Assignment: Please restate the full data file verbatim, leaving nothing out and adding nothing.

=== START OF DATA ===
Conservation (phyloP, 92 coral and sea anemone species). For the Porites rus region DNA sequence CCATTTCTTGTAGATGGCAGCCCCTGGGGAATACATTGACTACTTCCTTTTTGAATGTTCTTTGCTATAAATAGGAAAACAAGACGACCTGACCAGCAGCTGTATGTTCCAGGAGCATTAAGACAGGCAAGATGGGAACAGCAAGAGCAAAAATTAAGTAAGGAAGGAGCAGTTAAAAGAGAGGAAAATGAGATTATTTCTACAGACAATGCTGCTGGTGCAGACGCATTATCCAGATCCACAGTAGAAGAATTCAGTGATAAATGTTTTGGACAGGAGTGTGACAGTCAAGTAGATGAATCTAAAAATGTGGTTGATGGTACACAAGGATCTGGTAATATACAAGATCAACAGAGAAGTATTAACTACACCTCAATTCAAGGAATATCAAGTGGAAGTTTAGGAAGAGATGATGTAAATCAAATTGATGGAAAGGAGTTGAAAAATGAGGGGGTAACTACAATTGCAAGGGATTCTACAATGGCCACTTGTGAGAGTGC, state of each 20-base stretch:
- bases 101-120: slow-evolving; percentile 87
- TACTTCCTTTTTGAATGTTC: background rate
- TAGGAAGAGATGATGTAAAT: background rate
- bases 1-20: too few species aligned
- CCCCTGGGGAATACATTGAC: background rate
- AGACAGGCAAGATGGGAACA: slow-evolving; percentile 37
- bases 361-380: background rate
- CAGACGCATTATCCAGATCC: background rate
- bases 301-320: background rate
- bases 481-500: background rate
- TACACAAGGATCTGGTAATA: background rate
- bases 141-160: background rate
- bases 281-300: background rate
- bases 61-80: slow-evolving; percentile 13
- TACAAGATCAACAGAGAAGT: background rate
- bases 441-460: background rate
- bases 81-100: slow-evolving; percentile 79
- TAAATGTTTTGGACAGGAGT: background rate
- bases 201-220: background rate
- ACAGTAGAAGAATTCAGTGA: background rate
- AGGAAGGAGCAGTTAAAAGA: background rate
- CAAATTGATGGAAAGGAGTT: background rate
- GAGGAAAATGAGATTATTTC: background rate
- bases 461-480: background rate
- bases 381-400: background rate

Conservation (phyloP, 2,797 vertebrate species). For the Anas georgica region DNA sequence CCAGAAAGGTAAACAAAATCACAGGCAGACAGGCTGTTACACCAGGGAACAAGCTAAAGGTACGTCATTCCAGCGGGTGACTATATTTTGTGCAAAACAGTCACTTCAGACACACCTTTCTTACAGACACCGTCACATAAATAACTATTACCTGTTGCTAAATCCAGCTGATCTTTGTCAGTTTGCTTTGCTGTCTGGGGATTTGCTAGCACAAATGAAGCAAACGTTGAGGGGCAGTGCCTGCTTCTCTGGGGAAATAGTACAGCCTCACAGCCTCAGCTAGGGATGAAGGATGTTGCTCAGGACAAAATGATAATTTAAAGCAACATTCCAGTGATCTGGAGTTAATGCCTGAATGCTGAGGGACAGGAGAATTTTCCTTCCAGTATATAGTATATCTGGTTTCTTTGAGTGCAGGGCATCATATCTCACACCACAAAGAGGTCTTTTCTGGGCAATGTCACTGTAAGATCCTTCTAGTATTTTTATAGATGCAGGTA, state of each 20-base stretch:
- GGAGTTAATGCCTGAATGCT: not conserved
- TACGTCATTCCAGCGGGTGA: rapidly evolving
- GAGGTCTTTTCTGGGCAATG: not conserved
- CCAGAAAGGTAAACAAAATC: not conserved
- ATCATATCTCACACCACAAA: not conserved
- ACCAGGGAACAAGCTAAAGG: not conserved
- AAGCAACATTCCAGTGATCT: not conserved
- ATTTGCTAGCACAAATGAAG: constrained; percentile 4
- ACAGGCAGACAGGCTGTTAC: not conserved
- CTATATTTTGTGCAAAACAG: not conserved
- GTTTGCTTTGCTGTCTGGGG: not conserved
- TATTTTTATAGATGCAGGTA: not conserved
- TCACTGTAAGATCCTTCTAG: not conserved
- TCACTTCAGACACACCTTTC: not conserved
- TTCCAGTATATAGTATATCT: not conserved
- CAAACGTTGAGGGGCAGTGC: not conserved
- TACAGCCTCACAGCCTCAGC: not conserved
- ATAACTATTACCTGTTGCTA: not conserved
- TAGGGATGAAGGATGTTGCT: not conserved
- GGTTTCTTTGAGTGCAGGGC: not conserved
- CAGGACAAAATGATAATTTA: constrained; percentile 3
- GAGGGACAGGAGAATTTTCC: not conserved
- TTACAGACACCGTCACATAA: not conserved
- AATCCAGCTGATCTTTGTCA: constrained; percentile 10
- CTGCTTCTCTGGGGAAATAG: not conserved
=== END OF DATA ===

Conservation (phyloP, 92 coral and sea anemone species). For the Porites rus region DNA sequence CCATTTCTTGTAGATGGCAGCCCCTGGGGAATACATTGACTACTTCCTTTTTGAATGTTCTTTGCTATAAATAGGAAAACAAGACGACCTGACCAGCAGCTGTATGTTCCAGGAGCATTAAGACAGGCAAGATGGGAACAGCAAGAGCAAAAATTAAGTAAGGAAGGAGCAGTTAAAAGAGAGGAAAATGAGATTATTTCTACAGACAATGCTGCTGGTGCAGACGCATTATCCAGATCCACAGTAGAAGAATTCAGTGATAAATGTTTTGGACAGGAGTGTGACAGTCAAGTAGATGAATCTAAAAATGTGGTTGATGGTACACAAGGATCTGGTAATATACAAGATCAACAGAGAAGTATTAACTACACCTCAATTCAAGGAATATCAAGTGGAAGTTTAGGAAGAGATGATGTAAATCAAATTGATGGAAAGGAGTTGAAAAATGAGGGGGTAACTACAATTGCAAGGGATTCTACAATGGCCACTTGTGAGAGTGC, state of each 20-base stretch:
- bases 101-120: slow-evolving; percentile 87
- TACTTCCTTTTTGAATGTTC: background rate
- TAGGAAGAGATGATGTAAAT: background rate
- bases 1-20: too few species aligned
- CCCCTGGGGAATACATTGAC: background rate
- AGACAGGCAAGATGGGAACA: slow-evolving; percentile 37
- bases 361-380: background rate
- CAGACGCATTATCCAGATCC: background rate
- bases 301-320: background rate
- bases 481-500: background rate
- TACACAAGGATCTGGTAATA: background rate
- bases 141-160: background rate
- bases 281-300: background rate
- bases 61-80: slow-evolving; percentile 13
- TACAAGATCAACAGAGAAGT: background rate
- bases 441-460: background rate
- bases 81-100: slow-evolving; percentile 79
- TAAATGTTTTGGACAGGAGT: background rate
- bases 201-220: background rate
- ACAGTAGAAGAATTCAGTGA: background rate
- AGGAAGGAGCAGTTAAAAGA: background rate
- CAAATTGATGGAAAGGAGTT: background rate
- GAGGAAAATGAGATTATTTC: background rate
- bases 461-480: background rate
- bases 381-400: background rate

Conservation (phyloP, 2,797 vertebrate species). For the Anas georgica region DNA sequence CCAGAAAGGTAAACAAAATCACAGGCAGACAGGCTGTTACACCAGGGAACAAGCTAAAGGTACGTCATTCCAGCGGGTGACTATATTTTGTGCAAAACAGTCACTTCAGACACACCTTTCTTACAGACACCGTCACATAAATAACTATTACCTGTTGCTAAATCCAGCTGATCTTTGTCAGTTTGCTTTGCTGTCTGGGGATTTGCTAGCACAAATGAAGCAAACGTTGAGGGGCAGTGCCTGCTTCTCTGGGGAAATAGTACAGCCTCACAGCCTCAGCTAGGGATGAAGGATGTTGCTCAGGACAAAATGATAATTTAAAGCAACATTCCAGTGATCTGGAGTTAATGCCTGAATGCTGAGGGACAGGAGAATTTTCCTTCCAGTATATAGTATATCTGGTTTCTTTGAGTGCAGGGCATCATATCTCACACCACAAAGAGGTCTTTTCTGGGCAATGTCACTGTAAGATCCTTCTAGTATTTTTATAGATGCAGGTA, state of each 20-base stretch:
- GGAGTTAATGCCTGAATGCT: not conserved
- TACGTCATTCCAGCGGGTGA: rapidly evolving
- GAGGTCTTTTCTGGGCAATG: not conserved
- CCAGAAAGGTAAACAAAATC: not conserved
- ATCATATCTCACACCACAAA: not conserved
- ACCAGGGAACAAGCTAAAGG: not conserved
- AAGCAACATTCCAGTGATCT: not conserved
- ATTTGCTAGCACAAATGAAG: constrained; percentile 4
- ACAGGCAGACAGGCTGTTAC: not conserved
- CTATATTTTGTGCAAAACAG: not conserved
- GTTTGCTTTGCTGTCTGGGG: not conserved
- TATTTTTATAGATGCAGGTA: not conserved
- TCACTGTAAGATCCTTCTAG: not conserved
- TCACTTCAGACACACCTTTC: not conserved
- TTCCAGTATATAGTATATCT: not conserved
- CAAACGTTGAGGGGCAGTGC: not conserved
- TACAGCCTCACAGCCTCAGC: not conserved
- ATAACTATTACCTGTTGCTA: not conserved
- TAGGGATGAAGGATGTTGCT: not conserved
- GGTTTCTTTGAGTGCAGGGC: not conserved
- CAGGACAAAATGATAATTTA: constrained; percentile 3
- GAGGGACAGGAGAATTTTCC: not conserved
- TTACAGACACCGTCACATAA: not conserved
- AATCCAGCTGATCTTTGTCA: constrained; percentile 10
- CTGCTTCTCTGGGGAAATAG: not conserved